Urine samples from 24 healthy volunteers, age 39 [6–63], M/F = 9/15 were used as normal controls. Male and female healthy volunteers were not different from each other in age, UACR or UPCR. UACR in healthy volunteers directly correlated with UPCR (r = 0.69; p<0.05), but there was no relationship between age and UACR or UPCR. Fabry patients were not statistically different from healthy controls for age, but had greater UACR (14 [1–847] in Fabry vs. 4 [0–125] in controls; p = 0.0006) and UPCR (169 [32–1802] vs. 65 [0–181] in controls; p = 0.0005).

Urine Podocyte Loss is Increased in Patients with Fabry Disease

UPodo were found in the majority of Fabry patients (95%) and in healthy volunteers (92%). While UPodo were defined based on positive staining for podocalyxin (PCX) and negative staining for claudin-1 (CL1), the morphology of Upodo was not uniform (Fig 1A–1P); 35 ± 17% of UPodo in patients with Fabry disease and 30 ± 14% of these in healthy subjects (p = 0.21) had small shrunken/fragmented nuclei with apoptotic appearance (Fig 1I–1L), while the rest had normal appearing nuclei. Some of the non-apoptotic UPodo in Fabry patients were prominently larger in size than others and larger than UPodo in healthy volunteers. These larger UPodo had prominent cytoplasmic vacuolization, closely resembling the appearance of Fabry podocytes in-vivo (Fig 1A–1D).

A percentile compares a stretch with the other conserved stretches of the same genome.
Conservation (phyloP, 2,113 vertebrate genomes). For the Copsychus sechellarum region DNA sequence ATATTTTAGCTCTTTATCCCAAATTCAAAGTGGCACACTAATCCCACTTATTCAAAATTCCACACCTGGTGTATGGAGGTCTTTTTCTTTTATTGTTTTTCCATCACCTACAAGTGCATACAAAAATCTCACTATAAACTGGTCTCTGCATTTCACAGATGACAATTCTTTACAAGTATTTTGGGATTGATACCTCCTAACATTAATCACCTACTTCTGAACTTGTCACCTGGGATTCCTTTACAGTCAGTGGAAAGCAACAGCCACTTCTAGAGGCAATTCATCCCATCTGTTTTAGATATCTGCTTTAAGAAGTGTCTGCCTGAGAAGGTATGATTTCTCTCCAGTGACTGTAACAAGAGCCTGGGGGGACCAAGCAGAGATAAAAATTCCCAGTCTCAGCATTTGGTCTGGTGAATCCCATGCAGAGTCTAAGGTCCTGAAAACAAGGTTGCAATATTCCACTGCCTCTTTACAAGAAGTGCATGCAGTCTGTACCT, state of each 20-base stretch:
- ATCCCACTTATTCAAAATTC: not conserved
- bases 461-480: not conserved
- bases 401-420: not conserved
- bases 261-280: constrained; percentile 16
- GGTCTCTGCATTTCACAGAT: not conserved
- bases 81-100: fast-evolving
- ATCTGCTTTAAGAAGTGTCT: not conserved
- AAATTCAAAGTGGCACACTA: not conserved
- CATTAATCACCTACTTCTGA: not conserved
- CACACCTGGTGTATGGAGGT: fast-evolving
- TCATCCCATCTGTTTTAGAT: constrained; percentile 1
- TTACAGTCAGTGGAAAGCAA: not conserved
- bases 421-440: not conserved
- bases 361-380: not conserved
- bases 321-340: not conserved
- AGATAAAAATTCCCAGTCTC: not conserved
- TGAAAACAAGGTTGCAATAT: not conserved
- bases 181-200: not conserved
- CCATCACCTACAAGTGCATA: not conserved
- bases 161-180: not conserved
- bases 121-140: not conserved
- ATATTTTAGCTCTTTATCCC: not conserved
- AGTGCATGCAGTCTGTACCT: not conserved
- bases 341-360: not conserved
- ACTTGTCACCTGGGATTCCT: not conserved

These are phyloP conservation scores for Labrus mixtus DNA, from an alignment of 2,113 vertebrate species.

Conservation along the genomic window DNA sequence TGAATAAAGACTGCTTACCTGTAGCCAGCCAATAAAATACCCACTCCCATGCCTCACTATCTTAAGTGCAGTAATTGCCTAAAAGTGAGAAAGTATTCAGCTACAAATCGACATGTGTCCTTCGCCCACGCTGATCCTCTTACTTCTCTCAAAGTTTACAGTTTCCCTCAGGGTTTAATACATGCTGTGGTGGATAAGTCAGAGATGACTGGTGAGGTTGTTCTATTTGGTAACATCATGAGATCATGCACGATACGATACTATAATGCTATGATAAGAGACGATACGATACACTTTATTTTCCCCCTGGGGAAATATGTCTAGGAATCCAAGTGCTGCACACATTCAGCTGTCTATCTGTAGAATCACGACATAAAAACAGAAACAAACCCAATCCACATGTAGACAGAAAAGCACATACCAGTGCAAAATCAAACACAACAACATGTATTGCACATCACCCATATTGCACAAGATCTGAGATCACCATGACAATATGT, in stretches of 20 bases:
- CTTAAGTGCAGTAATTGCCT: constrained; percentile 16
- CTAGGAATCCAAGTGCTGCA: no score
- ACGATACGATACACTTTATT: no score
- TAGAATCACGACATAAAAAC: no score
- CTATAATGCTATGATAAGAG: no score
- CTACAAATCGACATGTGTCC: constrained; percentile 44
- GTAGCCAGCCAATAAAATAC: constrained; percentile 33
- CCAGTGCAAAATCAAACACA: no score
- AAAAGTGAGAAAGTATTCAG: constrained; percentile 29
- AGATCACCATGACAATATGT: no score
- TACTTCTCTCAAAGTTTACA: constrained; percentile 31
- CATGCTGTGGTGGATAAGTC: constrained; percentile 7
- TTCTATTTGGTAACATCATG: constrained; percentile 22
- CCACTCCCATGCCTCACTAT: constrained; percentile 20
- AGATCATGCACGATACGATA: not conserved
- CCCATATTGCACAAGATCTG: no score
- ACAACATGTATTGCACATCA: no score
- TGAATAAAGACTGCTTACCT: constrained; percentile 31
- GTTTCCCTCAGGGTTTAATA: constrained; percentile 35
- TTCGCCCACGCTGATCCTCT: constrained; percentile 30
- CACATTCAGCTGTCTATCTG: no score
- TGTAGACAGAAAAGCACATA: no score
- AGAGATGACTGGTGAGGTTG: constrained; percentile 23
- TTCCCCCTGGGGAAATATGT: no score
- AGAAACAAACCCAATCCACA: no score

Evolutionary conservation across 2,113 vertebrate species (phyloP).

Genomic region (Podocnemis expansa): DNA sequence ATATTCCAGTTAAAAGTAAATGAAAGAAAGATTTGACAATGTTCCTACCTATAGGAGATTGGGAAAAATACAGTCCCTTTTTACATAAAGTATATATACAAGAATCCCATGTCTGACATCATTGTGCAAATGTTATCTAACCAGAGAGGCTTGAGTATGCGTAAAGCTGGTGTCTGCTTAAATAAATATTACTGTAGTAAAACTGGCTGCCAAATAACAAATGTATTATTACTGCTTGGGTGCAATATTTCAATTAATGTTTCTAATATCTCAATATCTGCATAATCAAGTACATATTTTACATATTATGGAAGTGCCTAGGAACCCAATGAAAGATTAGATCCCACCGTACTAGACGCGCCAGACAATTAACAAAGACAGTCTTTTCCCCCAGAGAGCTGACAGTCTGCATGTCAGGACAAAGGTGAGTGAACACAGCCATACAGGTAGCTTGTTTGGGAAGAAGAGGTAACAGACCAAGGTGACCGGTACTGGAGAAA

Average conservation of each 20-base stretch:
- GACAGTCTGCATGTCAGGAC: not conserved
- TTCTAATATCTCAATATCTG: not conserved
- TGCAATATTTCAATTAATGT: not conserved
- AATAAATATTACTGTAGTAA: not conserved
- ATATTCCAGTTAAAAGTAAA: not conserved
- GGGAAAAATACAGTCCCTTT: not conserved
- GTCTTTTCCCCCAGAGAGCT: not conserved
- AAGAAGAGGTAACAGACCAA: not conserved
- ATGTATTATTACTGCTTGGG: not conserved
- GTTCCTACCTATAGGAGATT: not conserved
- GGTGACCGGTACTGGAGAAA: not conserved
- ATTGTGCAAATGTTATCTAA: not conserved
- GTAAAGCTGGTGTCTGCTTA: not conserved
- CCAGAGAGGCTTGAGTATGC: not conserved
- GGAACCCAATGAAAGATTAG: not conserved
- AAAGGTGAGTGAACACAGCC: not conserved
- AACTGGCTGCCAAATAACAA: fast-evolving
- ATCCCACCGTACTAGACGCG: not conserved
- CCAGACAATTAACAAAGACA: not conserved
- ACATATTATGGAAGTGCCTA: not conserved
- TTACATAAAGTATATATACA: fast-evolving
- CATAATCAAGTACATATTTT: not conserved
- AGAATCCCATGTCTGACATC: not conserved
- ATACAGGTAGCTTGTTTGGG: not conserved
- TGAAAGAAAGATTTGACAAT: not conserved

thumbnail
Fig 1. Urine cells on cytospin slides stained for podocalyxin (PCX, red), claudin-1 (CL1, green), and Dapi (blue).

(A-D) A Faby podocyte which is PCX+/CL1- and shows characteristic vacuolated cytoplasm. (E-H) A urine cells which is PCX+/CL1+ consistent with a parietal epithelial cell (PEC) phenotype. (I-L) An apoptotic podocyte (PCX+/CL1-) in the urine from a Fabry patient with shrunken cytoplasm and small nucleus (arrow) compared to its adjacent cells. (M-P) A podocyte (PCX+/CL1-) in the urine from a healthy subject does not show vacuolated cytoplasm.

https://doi.org/10.1371/journal.pone.0168346.g001